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Can you imagine if your small business had a policy that allowed your employees to bank hundreds of unused sick days, and in some cases paying them out upon retirement? Well that’s what’s happening at city halls near you.
New research recently released by CFIB shows the practice of government employees “banking” sick days have created a liability of $90 million in Metro Vancouver which taxpayers could be on the hook for.
Banking sick days means if an employee doesn’t use all their allotted sick days in a year, they can save them for later. For example, in both Richmond and Vancouver, employees get 20 paid sick days per year which are bankable up to 261. In addition, many municipalities offer additional benefits in their sick day plans, such as cash payouts, extra vacation, or early retirement. The result? Massive costs which fall on taxpayers’ shoulders.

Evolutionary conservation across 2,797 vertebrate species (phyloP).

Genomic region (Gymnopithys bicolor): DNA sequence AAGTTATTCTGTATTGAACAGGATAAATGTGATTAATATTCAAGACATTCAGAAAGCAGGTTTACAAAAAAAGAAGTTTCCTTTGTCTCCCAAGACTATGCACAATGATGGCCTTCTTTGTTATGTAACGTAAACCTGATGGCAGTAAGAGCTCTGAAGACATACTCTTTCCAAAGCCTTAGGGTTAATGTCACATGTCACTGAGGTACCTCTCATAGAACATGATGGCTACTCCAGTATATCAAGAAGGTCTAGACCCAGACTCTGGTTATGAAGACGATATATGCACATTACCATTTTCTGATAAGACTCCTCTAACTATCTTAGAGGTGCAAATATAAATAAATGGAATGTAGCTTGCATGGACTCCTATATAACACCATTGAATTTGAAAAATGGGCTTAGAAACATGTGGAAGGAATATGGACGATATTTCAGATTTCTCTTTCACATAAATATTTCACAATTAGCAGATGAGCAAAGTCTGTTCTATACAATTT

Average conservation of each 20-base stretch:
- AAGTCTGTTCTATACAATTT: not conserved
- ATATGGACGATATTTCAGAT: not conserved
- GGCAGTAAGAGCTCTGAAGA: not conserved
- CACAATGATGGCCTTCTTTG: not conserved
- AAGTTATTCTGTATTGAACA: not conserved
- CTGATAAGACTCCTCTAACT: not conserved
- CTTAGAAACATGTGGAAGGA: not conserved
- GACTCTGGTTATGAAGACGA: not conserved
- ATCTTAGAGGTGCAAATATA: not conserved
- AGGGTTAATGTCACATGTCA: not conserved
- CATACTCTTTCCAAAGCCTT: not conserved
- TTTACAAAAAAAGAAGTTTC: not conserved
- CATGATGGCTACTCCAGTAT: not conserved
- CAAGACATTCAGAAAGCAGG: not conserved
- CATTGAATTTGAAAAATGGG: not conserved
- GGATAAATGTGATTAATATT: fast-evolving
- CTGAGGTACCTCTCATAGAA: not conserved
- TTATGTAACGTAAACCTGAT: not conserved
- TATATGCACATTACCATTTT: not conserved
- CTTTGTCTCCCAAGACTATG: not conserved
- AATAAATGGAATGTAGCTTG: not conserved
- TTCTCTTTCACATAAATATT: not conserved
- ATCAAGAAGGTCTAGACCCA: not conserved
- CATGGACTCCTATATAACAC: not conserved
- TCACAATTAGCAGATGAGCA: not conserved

These practices are rare for private companies, yet those private employers’ and employees’ taxes go towards paying these expensive benefits. While it makes sense to have a safety net for ill employees, this is an expensive and ineffective method. It contributes towards the unsustainable spending path the vast majority of BC municipalities are on, with spending outpacing population growth four-fold over the past ten years across BC municipalities (after adjusting for inflation).
This practice is not isolated to just Metro Vancouver, and is common across the province. CFIB is calling on local governments to control costs and replace these plans with